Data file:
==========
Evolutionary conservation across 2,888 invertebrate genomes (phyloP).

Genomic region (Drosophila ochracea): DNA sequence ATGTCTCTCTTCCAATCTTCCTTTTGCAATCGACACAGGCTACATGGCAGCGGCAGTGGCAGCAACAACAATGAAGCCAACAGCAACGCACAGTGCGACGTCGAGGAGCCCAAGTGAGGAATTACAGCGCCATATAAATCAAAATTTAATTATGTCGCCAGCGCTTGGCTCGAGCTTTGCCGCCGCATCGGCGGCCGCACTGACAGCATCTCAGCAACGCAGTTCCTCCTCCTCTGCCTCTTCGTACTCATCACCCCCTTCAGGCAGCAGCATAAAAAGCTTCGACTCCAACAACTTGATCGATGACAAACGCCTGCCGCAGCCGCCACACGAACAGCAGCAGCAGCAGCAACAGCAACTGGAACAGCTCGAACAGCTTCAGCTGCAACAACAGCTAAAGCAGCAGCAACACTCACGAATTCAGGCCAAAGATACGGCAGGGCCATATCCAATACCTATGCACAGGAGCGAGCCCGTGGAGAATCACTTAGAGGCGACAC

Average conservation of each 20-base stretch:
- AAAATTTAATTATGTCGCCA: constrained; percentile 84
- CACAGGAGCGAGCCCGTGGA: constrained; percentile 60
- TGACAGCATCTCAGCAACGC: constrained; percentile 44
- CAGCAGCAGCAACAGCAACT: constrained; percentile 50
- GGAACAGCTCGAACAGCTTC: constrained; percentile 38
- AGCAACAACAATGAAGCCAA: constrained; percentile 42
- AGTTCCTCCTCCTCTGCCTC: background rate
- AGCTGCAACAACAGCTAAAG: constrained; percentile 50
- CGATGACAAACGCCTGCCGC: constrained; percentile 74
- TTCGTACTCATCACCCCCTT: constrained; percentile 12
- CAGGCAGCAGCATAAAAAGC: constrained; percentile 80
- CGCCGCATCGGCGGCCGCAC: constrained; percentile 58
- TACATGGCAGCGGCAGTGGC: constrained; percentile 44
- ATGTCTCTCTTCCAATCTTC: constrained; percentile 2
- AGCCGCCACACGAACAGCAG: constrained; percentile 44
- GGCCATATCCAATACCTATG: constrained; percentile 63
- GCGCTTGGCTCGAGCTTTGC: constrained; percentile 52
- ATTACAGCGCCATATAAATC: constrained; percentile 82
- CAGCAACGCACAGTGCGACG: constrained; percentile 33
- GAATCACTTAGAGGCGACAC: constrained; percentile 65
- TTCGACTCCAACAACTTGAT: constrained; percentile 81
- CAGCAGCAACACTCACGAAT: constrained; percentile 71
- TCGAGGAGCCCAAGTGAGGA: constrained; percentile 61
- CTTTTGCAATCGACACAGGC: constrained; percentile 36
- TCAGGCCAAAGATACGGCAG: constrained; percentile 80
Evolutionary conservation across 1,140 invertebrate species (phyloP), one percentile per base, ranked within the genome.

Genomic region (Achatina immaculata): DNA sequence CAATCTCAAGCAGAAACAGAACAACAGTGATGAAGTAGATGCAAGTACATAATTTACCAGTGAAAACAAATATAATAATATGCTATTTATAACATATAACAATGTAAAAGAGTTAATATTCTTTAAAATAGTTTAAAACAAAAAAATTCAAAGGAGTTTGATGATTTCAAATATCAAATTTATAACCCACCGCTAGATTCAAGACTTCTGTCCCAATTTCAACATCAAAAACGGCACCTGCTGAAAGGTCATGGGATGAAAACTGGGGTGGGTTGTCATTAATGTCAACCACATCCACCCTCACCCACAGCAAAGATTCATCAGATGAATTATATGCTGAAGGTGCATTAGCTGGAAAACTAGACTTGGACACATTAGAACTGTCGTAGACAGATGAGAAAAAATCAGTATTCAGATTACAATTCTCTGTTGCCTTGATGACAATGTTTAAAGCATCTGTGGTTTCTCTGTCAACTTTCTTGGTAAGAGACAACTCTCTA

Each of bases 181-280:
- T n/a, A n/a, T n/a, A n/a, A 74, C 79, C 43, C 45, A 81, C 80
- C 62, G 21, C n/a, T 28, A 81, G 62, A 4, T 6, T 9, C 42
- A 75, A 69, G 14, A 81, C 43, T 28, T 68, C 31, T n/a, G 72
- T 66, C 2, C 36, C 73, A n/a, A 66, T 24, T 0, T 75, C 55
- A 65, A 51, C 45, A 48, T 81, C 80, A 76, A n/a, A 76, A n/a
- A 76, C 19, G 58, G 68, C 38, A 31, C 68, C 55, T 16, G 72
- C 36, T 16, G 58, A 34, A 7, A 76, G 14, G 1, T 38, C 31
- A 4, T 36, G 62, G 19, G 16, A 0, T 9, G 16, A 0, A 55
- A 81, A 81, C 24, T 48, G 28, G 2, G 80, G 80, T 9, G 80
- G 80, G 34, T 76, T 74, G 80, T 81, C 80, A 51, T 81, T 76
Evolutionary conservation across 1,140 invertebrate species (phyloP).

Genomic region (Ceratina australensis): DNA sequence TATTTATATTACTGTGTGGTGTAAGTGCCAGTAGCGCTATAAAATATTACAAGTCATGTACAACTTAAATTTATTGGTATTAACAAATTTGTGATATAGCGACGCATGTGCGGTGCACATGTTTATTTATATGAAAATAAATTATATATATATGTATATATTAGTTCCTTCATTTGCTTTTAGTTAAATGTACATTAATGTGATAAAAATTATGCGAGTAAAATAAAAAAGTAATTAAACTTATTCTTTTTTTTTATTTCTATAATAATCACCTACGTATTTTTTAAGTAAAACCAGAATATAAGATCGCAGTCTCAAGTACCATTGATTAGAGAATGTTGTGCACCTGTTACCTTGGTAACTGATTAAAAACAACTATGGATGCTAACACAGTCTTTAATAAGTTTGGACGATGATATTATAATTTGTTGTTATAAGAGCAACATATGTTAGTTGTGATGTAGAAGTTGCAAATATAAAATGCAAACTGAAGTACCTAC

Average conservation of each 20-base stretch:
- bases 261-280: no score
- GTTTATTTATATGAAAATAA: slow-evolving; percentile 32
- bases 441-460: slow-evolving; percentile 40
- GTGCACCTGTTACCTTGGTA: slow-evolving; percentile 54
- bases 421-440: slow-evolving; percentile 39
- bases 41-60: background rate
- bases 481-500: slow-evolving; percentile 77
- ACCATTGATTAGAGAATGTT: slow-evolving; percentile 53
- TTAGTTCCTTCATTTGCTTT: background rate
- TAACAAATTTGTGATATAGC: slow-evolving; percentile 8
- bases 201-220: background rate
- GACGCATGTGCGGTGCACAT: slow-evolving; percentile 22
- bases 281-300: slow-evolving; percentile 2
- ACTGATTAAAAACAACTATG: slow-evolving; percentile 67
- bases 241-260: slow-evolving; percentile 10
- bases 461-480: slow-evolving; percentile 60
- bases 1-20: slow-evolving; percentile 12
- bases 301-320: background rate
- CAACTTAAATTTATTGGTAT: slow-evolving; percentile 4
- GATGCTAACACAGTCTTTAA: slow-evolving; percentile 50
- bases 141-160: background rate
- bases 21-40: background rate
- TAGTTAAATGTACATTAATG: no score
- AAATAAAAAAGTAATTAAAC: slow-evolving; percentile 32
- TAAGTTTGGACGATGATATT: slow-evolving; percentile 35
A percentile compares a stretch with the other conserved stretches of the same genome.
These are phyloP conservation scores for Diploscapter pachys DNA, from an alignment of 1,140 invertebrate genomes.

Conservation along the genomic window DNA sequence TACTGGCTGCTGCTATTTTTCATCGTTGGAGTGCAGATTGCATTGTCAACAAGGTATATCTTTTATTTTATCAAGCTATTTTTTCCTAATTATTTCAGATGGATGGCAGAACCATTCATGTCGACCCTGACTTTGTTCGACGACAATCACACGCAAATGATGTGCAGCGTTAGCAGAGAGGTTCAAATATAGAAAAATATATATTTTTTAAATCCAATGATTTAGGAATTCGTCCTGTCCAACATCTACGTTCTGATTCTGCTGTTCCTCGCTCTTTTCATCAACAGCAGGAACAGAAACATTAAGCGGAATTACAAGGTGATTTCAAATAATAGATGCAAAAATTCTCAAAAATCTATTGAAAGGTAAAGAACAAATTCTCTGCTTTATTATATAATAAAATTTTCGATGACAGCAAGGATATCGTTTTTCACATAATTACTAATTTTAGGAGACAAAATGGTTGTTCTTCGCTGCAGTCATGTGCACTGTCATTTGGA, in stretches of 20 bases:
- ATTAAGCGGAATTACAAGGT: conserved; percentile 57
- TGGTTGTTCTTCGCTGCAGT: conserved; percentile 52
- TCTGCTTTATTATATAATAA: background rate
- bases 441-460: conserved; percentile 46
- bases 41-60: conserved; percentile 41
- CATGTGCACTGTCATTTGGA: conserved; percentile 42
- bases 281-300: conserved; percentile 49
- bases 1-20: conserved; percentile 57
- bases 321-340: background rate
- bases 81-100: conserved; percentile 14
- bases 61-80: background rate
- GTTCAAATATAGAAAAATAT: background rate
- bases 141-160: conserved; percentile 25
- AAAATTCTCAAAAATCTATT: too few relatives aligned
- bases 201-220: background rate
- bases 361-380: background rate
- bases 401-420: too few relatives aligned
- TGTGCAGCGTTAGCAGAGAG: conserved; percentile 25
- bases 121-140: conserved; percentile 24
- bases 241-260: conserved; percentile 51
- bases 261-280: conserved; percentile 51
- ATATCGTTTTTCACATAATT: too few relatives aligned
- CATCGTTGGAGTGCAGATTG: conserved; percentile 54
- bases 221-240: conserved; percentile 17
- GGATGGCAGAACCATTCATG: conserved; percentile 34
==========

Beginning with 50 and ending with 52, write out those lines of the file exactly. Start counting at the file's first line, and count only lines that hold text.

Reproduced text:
- bases 41-60: background rate
- bases 481-500: slow-evolving; percentile 77
- ACCATTGATTAGAGAATGTT: slow-evolving; percentile 53